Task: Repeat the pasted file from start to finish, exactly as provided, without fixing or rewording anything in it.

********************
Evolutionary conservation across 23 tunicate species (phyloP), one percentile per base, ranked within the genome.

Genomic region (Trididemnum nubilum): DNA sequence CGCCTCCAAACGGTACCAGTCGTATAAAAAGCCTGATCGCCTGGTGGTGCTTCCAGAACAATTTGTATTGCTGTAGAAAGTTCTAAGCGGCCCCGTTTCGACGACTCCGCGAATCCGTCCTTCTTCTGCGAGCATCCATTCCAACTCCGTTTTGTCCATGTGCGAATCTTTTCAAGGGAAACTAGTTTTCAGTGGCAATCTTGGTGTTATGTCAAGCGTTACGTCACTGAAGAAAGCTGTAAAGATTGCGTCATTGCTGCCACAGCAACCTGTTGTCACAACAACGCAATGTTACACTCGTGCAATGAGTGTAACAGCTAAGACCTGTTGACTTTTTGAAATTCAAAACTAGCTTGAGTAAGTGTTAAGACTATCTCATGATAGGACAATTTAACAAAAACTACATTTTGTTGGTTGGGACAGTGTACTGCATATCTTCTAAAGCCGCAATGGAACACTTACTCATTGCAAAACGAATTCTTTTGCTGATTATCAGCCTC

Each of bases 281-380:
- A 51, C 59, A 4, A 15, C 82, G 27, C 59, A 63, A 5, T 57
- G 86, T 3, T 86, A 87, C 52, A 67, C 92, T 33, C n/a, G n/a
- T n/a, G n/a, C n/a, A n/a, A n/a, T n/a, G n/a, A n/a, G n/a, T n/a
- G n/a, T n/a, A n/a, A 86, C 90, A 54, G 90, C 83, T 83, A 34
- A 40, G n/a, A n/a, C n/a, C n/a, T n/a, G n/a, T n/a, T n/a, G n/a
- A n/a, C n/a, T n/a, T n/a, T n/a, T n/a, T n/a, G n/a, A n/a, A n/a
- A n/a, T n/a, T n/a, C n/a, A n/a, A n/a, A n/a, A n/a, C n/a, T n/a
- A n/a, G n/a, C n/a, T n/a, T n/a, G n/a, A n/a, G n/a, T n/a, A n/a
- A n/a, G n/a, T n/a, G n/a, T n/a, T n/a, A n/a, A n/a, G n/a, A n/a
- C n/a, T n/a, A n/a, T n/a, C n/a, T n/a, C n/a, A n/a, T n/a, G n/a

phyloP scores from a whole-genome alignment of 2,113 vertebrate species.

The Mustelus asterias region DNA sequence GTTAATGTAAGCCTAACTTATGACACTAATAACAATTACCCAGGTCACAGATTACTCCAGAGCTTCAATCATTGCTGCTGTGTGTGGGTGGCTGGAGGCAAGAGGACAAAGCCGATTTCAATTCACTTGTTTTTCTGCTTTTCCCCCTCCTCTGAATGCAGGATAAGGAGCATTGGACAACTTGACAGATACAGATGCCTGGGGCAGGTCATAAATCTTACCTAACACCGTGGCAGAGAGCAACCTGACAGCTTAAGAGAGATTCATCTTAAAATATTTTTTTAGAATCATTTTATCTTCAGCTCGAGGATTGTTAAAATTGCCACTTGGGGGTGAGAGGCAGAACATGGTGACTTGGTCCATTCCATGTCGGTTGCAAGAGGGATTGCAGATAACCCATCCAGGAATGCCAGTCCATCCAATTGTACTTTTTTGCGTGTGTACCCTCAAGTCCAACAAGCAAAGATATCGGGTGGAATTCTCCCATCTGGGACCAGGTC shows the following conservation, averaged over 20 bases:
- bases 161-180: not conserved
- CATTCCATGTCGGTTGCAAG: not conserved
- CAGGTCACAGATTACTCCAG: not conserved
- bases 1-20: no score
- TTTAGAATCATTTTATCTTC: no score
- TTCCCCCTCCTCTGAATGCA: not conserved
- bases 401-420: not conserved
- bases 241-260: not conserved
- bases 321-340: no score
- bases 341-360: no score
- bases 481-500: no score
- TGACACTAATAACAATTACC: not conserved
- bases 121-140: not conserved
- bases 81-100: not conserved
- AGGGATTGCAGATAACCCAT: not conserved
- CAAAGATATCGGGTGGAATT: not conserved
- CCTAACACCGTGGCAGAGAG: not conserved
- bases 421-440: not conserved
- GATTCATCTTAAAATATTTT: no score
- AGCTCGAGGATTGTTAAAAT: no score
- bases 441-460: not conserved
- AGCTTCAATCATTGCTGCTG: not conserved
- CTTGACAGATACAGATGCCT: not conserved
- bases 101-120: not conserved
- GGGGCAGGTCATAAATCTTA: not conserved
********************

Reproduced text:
Evolutionary conservation across 23 tunicate species (phyloP), one percentile per base, ranked within the genome.

Genomic region (Trididemnum nubilum): DNA sequence CGCCTCCAAACGGTACCAGTCGTATAAAAAGCCTGATCGCCTGGTGGTGCTTCCAGAACAATTTGTATTGCTGTAGAAAGTTCTAAGCGGCCCCGTTTCGACGACTCCGCGAATCCGTCCTTCTTCTGCGAGCATCCATTCCAACTCCGTTTTGTCCATGTGCGAATCTTTTCAAGGGAAACTAGTTTTCAGTGGCAATCTTGGTGTTATGTCAAGCGTTACGTCACTGAAGAAAGCTGTAAAGATTGCGTCATTGCTGCCACAGCAACCTGTTGTCACAACAACGCAATGTTACACTCGTGCAATGAGTGTAACAGCTAAGACCTGTTGACTTTTTGAAATTCAAAACTAGCTTGAGTAAGTGTTAAGACTATCTCATGATAGGACAATTTAACAAAAACTACATTTTGTTGGTTGGGACAGTGTACTGCATATCTTCTAAAGCCGCAATGGAACACTTACTCATTGCAAAACGAATTCTTTTGCTGATTATCAGCCTC

Each of bases 281-380:
- A 51, C 59, A 4, A 15, C 82, G 27, C 59, A 63, A 5, T 57
- G 86, T 3, T 86, A 87, C 52, A 67, C 92, T 33, C n/a, G n/a
- T n/a, G n/a, C n/a, A n/a, A n/a, T n/a, G n/a, A n/a, G n/a, T n/a
- G n/a, T n/a, A n/a, A 86, C 90, A 54, G 90, C 83, T 83, A 34
- A 40, G n/a, A n/a, C n/a, C n/a, T n/a, G n/a, T n/a, T n/a, G n/a
- A n/a, C n/a, T n/a, T n/a, T n/a, T n/a, T n/a, G n/a, A n/a, A n/a
- A n/a, T n/a, T n/a, C n/a, A n/a, A n/a, A n/a, A n/a, C n/a, T n/a
- A n/a, G n/a, C n/a, T n/a, T n/a, G n/a, A n/a, G n/a, T n/a, A n/a
- A n/a, G n/a, T n/a, G n/a, T n/a, T n/a, A n/a, A n/a, G n/a, A n/a
- C n/a, T n/a, A n/a, T n/a, C n/a, T n/a, C n/a, A n/a, T n/a, G n/a

phyloP scores from a whole-genome alignment of 2,113 vertebrate species.

The Mustelus asterias region DNA sequence GTTAATGTAAGCCTAACTTATGACACTAATAACAATTACCCAGGTCACAGATTACTCCAGAGCTTCAATCATTGCTGCTGTGTGTGGGTGGCTGGAGGCAAGAGGACAAAGCCGATTTCAATTCACTTGTTTTTCTGCTTTTCCCCCTCCTCTGAATGCAGGATAAGGAGCATTGGACAACTTGACAGATACAGATGCCTGGGGCAGGTCATAAATCTTACCTAACACCGTGGCAGAGAGCAACCTGACAGCTTAAGAGAGATTCATCTTAAAATATTTTTTTAGAATCATTTTATCTTCAGCTCGAGGATTGTTAAAATTGCCACTTGGGGGTGAGAGGCAGAACATGGTGACTTGGTCCATTCCATGTCGGTTGCAAGAGGGATTGCAGATAACCCATCCAGGAATGCCAGTCCATCCAATTGTACTTTTTTGCGTGTGTACCCTCAAGTCCAACAAGCAAAGATATCGGGTGGAATTCTCCCATCTGGGACCAGGTC shows the following conservation, averaged over 20 bases:
- bases 161-180: not conserved
- CATTCCATGTCGGTTGCAAG: not conserved
- CAGGTCACAGATTACTCCAG: not conserved
- bases 1-20: no score
- TTTAGAATCATTTTATCTTC: no score
- TTCCCCCTCCTCTGAATGCA: not conserved
- bases 401-420: not conserved
- bases 241-260: not conserved
- bases 321-340: no score
- bases 341-360: no score
- bases 481-500: no score
- TGACACTAATAACAATTACC: not conserved
- bases 121-140: not conserved
- bases 81-100: not conserved
- AGGGATTGCAGATAACCCAT: not conserved
- CAAAGATATCGGGTGGAATT: not conserved
- CCTAACACCGTGGCAGAGAG: not conserved
- bases 421-440: not conserved
- GATTCATCTTAAAATATTTT: no score
- AGCTCGAGGATTGTTAAAAT: no score
- bases 441-460: not conserved
- AGCTTCAATCATTGCTGCTG: not conserved
- CTTGACAGATACAGATGCCT: not conserved
- bases 101-120: not conserved
- GGGGCAGGTCATAAATCTTA: not conserved